66 F.3d 164 (8th Cir. 1995), 94-2174, Ashley v. Boyle's Famous Corned Beef Co.

Docket Nº:94-2174.
Citation:66 F.3d 164
Party Name:Barbara H. ASHLEY, Plaintiff-Appellant, v. BOYLE'S FAMOUS CORNED BEEF COMPANY, Defendant-Appellee, Robert Boyle; David Nelson, Defendants.
Case Date:September 19, 1995
Court:United States Courts of Appeals, Court of Appeals for the Eighth Circuit
 
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Page 164

66 F.3d 164 (8th Cir. 1995)

Barbara H. ASHLEY, Plaintiff-Appellant,

v.

BOYLE'S FAMOUS CORNED BEEF COMPANY, Defendant-Appellee,

Robert Boyle; David Nelson, Defendants.

No. 94-2174.

United States Court of Appeals, Eighth Circuit

September 19, 1995

Submitted May 23, 1995.

Page 165

Arthur A. Benson, II, argued, Kansas City, MO, (Dianne E. Moritz, on the brief), for appellant.

Brian J. Finucane, argued, Kansas City, MO (Stephany J. Newport, on the brief), for appellee.

Before RICHARD S. ARNOLD, Chief Judge, and McMILLIAN, FAGG, BOWMAN, WOLLMAN, MAGILL, BEAM, LOKEN, HANSEN, MORRIS SHEPPARD ARNOLD and MURPHY, Circuit Judges, en banc.

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LOKEN, Circuit Judge.

Barbara Ashley began working for Boyle's Famous Corned Beef Company in 1985. When she was laid off in 1992, Ashley filed a charge with the Equal Employment Opportunity Commission and then sued Boyle's under Title VII, the Age Discrimination in Employment Act, the Equal Pay Act, and the Missouri Human Rights Act, alleging systematic gender and age discrimination in job assignment, pay, seniority, and employee benefits. The district court concluded that all of Ashley's claims stem from her initial assignment to a non-union position. It dismissed all her claims as barred by the doctrine of laches and ruled that some are also time-barred by the applicable statutes of limitations. A divided panel of this court affirmed, concluding that laches may bar a Title VII claim for unreasonable delay in filing the administrative charge, even though the charge was timely filed under the statute of limitations, just as laches may bar a claim for unreasonable delay between the filing of an administrative charge and the Title VII lawsuit. Ashley v. Boyle's Famous Corned Beef Co., 48 F.3d 1051 (8th Cir.1995).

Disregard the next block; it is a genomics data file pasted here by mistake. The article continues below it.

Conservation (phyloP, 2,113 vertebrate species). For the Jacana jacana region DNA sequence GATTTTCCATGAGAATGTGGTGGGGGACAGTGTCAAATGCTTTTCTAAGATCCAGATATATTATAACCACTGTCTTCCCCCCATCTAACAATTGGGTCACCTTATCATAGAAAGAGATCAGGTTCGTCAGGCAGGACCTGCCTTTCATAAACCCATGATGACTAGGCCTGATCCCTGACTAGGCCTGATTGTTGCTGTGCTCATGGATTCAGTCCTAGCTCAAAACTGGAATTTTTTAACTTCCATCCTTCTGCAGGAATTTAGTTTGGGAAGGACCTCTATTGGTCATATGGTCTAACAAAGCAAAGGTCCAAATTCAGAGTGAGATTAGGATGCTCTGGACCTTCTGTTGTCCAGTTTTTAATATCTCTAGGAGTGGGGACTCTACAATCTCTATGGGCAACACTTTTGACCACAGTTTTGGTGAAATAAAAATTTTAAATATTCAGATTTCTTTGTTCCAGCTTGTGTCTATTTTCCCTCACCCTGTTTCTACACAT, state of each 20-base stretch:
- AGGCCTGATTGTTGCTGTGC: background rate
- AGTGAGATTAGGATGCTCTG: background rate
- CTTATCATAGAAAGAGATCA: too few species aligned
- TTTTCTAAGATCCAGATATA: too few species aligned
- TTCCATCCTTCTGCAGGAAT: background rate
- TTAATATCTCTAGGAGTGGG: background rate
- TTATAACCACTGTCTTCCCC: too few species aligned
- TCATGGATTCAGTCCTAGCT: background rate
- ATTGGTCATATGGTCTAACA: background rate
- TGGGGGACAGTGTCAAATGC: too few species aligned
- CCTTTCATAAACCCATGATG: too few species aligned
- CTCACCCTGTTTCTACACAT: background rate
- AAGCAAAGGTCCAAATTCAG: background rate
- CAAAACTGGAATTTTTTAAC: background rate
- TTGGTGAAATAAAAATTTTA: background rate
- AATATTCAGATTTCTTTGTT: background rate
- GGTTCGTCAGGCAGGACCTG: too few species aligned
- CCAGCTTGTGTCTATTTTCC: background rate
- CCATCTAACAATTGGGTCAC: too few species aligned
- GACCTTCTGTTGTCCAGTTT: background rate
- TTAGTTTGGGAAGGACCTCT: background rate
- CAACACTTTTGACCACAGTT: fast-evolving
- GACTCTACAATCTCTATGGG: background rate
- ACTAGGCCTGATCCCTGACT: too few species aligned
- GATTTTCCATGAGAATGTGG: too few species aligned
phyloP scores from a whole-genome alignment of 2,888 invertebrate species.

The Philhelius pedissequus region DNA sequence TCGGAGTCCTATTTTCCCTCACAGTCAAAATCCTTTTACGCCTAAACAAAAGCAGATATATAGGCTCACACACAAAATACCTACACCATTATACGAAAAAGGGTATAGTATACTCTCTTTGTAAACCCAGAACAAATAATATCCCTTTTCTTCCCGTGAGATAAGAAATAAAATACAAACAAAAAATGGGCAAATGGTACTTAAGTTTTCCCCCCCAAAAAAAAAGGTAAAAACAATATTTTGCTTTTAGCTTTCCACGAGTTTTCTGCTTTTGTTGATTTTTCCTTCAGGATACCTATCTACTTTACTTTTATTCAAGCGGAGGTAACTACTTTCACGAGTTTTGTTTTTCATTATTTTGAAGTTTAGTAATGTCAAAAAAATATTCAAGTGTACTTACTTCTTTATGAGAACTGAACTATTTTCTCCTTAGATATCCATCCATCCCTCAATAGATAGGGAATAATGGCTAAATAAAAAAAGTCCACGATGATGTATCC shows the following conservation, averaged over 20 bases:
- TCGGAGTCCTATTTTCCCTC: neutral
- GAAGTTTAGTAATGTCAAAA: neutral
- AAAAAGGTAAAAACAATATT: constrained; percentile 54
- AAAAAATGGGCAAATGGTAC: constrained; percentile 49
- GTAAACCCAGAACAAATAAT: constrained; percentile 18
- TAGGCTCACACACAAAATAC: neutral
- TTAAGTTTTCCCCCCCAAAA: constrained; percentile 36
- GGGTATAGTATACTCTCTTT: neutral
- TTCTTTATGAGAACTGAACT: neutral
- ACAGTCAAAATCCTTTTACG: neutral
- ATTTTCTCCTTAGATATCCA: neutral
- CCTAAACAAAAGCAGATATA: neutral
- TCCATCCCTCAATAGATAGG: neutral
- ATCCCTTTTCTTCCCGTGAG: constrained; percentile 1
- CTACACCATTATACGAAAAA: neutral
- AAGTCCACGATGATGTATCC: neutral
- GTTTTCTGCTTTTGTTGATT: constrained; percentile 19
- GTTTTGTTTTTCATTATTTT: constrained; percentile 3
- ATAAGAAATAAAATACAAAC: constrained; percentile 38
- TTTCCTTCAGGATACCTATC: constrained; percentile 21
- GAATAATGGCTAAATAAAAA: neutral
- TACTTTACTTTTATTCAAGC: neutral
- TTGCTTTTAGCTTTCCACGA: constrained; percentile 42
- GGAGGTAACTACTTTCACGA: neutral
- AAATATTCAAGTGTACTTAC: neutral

Ashley then petitioned for rehearing, suggesting en banc consideration of the laches issue. She was supported by amicus briefs from the EEOC and the Lawyers' Committee for Civil Rights under Law. We granted rehearing en banc. Concluding that most of Ashley's claims are not barred by the applicable statute of limitations or by laches, we reverse and remand.

I. Factual and Procedural Background.

Because we are reviewing the district court's grant of summary judgment, we will summarize the facts in the light most favorable to Ashley, the non-moving party.

In June 1985, Boyle's hired Ashley and other women on a part-time basis to prepare specialty products. Boyle's located this new operation on the second floor of its Kansas City corned beef plant, above the meat processing facility on the first floor. In 1986, Ashley and two other women began working full time in the second floor specialty products operation. However, Boyle's excluded this work from the collective bargaining agreement between Boyle's and the union representing first floor workers. Therefore, Boyle's unilaterally determined the second floor workers' rates of pay, seniority rights, and employee benefits.